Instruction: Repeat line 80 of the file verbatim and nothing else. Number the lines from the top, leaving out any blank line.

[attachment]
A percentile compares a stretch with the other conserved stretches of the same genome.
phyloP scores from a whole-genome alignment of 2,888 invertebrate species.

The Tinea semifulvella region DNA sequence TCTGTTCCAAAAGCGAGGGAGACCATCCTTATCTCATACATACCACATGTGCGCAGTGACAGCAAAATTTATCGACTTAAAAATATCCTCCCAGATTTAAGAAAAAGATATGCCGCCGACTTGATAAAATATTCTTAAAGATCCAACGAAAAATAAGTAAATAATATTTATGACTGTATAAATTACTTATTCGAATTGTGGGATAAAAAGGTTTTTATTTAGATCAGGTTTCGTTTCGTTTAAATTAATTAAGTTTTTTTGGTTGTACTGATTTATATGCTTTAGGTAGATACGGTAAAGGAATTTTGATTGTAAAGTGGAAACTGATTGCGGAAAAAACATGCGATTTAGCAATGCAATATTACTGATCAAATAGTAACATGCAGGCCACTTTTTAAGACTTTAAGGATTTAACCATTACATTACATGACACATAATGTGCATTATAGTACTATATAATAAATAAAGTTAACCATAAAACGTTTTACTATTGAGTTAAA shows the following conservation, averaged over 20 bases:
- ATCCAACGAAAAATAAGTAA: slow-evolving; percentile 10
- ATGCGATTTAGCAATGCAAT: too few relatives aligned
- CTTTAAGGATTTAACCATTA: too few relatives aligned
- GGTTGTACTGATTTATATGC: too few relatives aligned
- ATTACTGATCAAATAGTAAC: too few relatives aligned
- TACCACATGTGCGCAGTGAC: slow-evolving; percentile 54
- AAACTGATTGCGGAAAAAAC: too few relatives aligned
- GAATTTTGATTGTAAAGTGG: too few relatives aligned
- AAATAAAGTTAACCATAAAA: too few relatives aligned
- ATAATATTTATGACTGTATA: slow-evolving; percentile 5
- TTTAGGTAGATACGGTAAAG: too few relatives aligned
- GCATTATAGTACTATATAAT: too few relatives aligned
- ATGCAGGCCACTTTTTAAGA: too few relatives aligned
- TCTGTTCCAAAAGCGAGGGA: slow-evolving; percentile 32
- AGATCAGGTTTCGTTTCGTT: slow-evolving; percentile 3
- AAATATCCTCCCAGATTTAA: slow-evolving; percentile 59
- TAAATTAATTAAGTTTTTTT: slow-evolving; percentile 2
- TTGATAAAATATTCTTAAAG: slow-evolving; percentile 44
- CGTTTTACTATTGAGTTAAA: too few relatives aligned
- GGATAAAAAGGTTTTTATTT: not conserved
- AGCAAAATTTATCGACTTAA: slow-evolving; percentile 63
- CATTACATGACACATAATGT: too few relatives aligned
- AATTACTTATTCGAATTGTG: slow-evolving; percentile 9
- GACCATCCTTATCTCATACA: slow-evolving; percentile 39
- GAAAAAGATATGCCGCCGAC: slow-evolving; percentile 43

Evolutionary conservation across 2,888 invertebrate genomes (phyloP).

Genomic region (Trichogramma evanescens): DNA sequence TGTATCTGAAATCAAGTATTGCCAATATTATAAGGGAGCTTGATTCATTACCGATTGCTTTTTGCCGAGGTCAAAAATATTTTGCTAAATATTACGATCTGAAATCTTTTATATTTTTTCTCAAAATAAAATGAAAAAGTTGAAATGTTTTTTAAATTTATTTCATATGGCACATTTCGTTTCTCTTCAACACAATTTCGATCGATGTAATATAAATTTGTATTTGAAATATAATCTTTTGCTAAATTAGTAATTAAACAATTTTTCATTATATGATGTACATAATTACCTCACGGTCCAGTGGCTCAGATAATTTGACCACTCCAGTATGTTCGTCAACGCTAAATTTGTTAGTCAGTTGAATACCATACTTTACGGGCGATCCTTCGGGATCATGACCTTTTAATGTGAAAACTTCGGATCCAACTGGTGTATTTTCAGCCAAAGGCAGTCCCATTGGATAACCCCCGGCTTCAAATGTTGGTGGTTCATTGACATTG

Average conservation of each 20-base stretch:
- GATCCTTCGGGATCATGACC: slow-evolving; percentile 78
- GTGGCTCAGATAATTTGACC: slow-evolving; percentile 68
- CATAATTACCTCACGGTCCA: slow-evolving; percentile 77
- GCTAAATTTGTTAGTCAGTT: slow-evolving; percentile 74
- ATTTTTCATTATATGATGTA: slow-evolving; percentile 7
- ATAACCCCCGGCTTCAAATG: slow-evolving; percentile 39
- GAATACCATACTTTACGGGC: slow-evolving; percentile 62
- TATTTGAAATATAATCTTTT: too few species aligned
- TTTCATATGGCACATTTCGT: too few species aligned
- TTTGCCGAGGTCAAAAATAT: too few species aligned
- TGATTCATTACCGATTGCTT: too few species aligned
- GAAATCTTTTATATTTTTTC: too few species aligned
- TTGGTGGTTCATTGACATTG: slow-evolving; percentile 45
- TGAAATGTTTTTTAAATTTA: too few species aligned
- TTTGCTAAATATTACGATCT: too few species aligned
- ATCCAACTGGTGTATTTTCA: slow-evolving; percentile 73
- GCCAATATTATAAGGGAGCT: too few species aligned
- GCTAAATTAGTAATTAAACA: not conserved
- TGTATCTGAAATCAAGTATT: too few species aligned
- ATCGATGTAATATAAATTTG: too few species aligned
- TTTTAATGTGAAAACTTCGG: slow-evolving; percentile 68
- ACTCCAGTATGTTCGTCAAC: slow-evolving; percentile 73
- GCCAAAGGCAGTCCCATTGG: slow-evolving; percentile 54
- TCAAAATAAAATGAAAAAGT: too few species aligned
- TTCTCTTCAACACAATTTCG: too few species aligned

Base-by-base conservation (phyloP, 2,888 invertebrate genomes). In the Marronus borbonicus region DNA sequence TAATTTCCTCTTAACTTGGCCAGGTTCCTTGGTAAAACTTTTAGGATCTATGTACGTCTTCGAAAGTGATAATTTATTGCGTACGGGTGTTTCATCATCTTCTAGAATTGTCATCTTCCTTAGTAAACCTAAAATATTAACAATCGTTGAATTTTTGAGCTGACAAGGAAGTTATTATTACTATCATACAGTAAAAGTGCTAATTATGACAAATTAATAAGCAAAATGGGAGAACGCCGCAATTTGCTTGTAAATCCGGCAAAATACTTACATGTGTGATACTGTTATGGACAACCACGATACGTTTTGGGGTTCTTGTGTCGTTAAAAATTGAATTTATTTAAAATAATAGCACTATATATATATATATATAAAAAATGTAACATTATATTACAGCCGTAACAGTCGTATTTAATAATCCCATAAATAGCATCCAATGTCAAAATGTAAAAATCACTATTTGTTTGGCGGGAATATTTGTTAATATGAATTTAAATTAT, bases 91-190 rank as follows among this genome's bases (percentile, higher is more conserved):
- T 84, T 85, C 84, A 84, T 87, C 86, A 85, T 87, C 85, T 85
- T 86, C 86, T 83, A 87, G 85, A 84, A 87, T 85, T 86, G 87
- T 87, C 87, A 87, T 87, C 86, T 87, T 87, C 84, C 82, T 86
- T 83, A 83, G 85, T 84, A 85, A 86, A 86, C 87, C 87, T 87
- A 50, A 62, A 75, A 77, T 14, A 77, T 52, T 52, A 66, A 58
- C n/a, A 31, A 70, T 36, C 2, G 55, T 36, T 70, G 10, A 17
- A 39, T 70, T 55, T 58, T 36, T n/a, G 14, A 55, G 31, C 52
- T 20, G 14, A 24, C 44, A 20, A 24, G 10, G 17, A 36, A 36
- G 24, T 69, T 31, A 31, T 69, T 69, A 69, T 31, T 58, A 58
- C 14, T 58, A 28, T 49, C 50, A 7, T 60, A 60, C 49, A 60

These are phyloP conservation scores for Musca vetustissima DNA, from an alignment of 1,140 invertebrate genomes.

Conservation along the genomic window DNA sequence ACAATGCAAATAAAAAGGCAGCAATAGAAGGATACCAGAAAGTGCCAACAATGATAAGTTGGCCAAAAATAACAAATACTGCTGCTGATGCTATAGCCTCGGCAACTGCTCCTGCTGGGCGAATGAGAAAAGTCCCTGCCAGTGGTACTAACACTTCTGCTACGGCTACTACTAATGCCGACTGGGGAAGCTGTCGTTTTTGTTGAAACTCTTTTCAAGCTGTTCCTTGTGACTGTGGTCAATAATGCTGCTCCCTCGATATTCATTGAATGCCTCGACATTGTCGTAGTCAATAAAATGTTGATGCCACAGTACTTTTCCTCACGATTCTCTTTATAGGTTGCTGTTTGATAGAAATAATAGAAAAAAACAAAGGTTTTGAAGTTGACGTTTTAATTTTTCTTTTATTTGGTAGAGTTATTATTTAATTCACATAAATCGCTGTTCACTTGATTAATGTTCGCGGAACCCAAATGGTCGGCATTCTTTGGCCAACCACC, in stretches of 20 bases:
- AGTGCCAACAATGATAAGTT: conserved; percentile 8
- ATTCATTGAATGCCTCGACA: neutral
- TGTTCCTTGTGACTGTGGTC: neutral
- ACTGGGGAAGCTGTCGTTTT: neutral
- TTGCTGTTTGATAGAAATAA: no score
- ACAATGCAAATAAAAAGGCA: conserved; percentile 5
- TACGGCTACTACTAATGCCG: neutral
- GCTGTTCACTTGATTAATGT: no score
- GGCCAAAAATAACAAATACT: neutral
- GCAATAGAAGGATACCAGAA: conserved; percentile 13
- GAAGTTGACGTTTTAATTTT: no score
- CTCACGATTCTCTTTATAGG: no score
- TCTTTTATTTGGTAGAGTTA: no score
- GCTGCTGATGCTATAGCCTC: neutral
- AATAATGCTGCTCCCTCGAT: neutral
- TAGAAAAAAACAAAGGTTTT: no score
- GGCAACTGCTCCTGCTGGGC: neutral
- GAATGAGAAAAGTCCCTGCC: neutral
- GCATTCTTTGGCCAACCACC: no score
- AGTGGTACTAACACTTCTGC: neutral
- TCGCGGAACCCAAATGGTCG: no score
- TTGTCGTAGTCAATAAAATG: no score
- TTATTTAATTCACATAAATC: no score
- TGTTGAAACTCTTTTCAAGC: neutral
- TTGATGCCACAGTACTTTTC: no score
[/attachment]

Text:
- GAAGTTGACGTTTTAATTTT: no score